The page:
POLL: US INVESTORS REMAIN BULLISH ON LATIN AMERICA, SPLIT ON ASIA

POLL: US INVESTORS REMAIN BULLISH ON LATIN AMERICA, SPLIT ON ASIA

U.S. investors remain confident about growth prospects in Latin America, but remain divided over Asia and whether the regional stock and currency crises have yet to hit bottom, a poll shows.

Released Sunday at the Inter-American Development Bank conference in Cartagena, Colombia, the BankBoston poll found that portfolio investment will remain strong in Latin America.However, some troubling indicators surfaced in the query of 150 portfolio debt and equity investors. Some 38 percent of the respondents queried by corporate polling firm Wirthlin Worldwide believed that U.S. portfolio investment in Asia will decrease this year, while 29 percent expect levels to remain the same.

Moreover, 49 percent of the respondents expected Asia ''to soon see even greater financial problems,'' and only 45 percent feel the worst is over in Asia.

Latin American fared better in the survey, with 66 percent of the responding institutional investors saying they were much more confident about Latin America than they were five years ago. One year ago, however, the same question received a 81 percent total confidence rating.

The survey results are important because they signal potential flash points for the broader international trade community. Emerging markets in Asia and Latin America alike depend greatly on institutional investment to raise capital for corporate needs and to keep foreign exchange levels healthy.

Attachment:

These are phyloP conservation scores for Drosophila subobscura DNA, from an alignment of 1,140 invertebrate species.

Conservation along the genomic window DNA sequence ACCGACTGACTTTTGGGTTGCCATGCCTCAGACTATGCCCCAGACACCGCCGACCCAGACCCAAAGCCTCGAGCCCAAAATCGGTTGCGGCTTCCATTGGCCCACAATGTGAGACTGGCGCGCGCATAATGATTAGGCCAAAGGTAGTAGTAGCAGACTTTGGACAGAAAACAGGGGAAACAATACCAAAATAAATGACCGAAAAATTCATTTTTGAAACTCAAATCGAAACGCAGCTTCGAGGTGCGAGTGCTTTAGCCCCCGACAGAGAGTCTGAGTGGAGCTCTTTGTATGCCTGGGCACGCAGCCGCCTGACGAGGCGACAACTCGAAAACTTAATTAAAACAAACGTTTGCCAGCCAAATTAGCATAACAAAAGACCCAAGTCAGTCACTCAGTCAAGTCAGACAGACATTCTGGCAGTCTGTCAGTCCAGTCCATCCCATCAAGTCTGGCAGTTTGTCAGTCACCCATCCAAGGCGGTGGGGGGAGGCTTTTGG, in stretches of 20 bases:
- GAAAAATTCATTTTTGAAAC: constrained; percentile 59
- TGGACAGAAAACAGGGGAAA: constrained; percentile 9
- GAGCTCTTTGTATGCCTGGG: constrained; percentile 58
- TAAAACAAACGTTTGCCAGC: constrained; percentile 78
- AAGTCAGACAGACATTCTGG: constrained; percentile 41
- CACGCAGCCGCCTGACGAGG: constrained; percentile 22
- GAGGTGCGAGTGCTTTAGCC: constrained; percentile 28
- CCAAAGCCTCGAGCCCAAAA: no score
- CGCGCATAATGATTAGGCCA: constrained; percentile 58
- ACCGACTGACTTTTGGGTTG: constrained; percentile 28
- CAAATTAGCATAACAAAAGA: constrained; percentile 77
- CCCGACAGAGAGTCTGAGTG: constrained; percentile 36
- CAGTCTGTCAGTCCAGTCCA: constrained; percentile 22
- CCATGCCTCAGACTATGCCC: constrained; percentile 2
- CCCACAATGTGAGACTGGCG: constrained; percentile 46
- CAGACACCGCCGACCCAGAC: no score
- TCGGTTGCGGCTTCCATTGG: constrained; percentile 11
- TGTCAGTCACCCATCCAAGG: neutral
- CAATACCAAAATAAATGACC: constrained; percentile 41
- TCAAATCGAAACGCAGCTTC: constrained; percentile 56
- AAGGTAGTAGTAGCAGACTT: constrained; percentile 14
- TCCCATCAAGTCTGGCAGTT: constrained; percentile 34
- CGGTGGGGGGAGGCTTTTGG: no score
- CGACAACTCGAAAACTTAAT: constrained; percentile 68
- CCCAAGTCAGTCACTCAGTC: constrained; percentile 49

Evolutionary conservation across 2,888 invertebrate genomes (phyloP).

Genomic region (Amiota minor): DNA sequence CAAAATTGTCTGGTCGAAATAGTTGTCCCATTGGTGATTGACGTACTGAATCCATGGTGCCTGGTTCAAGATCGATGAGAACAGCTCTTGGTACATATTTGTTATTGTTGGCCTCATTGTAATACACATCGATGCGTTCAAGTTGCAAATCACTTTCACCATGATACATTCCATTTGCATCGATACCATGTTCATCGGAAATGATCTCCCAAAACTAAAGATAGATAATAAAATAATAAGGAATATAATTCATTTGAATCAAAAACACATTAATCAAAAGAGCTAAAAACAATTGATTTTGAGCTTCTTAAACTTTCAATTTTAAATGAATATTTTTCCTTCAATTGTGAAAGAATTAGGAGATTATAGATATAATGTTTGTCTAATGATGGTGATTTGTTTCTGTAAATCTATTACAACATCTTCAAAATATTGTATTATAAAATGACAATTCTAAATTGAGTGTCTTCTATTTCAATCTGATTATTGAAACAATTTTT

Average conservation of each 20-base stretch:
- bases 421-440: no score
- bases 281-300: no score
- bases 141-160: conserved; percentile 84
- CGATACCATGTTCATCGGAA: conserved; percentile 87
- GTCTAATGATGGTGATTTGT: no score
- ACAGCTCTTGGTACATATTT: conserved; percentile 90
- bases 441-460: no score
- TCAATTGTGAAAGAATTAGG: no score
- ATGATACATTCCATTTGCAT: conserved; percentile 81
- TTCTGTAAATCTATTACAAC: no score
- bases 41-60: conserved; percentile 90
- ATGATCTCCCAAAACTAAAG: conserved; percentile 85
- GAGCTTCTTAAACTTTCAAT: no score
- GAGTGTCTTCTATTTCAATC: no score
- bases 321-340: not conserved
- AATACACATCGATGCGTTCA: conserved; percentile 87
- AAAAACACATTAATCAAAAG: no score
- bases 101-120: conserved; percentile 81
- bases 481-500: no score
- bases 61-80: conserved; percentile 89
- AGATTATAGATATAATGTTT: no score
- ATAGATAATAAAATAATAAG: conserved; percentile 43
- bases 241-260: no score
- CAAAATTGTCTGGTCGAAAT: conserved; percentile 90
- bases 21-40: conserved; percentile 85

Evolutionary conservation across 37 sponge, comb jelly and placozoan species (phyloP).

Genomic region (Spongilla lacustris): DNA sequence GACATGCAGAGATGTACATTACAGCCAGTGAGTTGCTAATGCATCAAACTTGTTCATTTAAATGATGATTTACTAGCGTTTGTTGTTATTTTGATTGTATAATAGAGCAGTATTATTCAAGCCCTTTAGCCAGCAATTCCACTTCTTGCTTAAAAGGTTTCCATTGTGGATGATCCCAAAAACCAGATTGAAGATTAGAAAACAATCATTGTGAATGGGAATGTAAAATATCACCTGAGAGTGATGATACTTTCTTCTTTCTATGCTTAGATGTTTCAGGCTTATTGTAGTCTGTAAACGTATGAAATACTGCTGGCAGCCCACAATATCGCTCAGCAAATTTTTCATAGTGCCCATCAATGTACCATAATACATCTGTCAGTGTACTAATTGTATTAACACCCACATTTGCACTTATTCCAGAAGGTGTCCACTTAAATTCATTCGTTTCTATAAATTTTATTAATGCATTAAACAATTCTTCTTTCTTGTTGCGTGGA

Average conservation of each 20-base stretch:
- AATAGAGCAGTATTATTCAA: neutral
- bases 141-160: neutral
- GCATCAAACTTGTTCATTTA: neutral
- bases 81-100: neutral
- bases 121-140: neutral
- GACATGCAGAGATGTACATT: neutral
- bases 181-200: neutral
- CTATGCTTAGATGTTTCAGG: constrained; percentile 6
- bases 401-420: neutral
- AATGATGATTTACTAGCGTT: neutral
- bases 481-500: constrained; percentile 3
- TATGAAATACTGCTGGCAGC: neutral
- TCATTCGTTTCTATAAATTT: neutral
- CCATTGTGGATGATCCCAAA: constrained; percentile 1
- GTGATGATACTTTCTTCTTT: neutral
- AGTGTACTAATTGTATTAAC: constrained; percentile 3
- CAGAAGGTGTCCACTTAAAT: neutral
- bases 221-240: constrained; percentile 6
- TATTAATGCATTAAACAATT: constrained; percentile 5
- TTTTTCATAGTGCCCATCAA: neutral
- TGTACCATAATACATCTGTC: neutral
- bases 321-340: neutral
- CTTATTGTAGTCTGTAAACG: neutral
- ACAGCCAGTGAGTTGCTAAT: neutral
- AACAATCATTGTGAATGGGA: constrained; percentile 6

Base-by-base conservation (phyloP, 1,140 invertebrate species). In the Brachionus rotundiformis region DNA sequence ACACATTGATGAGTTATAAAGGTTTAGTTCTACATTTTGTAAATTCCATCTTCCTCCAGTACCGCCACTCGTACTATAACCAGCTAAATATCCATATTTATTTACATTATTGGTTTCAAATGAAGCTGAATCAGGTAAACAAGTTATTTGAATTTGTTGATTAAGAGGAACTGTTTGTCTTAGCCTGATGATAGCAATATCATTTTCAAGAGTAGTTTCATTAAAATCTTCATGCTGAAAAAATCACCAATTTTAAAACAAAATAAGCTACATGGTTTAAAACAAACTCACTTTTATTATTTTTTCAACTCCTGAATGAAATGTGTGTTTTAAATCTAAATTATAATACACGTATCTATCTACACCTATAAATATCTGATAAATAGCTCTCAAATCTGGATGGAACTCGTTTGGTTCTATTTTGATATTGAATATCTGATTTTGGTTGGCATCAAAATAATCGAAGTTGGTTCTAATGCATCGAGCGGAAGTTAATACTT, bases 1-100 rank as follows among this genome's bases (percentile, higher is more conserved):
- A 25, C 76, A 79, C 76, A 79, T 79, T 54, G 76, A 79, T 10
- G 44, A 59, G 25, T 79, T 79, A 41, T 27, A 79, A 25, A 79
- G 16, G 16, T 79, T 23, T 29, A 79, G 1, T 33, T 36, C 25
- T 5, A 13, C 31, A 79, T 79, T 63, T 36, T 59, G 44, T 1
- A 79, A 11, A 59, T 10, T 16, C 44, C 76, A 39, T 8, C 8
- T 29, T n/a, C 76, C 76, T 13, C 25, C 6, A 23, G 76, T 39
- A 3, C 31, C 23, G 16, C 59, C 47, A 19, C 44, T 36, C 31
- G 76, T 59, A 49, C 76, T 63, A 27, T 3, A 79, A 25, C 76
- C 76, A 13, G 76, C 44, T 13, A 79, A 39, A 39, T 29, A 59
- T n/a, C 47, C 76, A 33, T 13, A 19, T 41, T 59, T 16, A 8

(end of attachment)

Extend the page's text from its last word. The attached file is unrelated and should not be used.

Some countries like Brazil have started to recapture lost reserves, but the Asian economic crisis has made investors nervous in all emerging markets and slowed down several economies, slowing U.S. exports too.

On a brighter note for Latin America, 29 percent of the investors questioned said they would increase investment in the region, while another 44 percent expected levels to remain the same. Only 22 percent predicted a decrease in their investment levels for Latin America.

''I believe the headline for all of this is there is an awakening of the investor population that Latin America is not Asia. That Latin America has gone through the reform process, has gone through the excessive growth and catch-up which is required,'' said Chuck Mallis, managing director and head of BankBoston's Global Financial Institution's division. ''With this awakening is a greater interest. As opposed to Asia, where there still is a significant amount of uncertainty.''

To the surprise of Mr. Mallis, Mexico remained the most attractive market for investors, according to 41 percent of the respondents. That was down from last year's 50 percent rating as most attractive investment country. Brazil ranked second at 17 percent, followed by Argentina at 15 percent and Chile at 10 percent.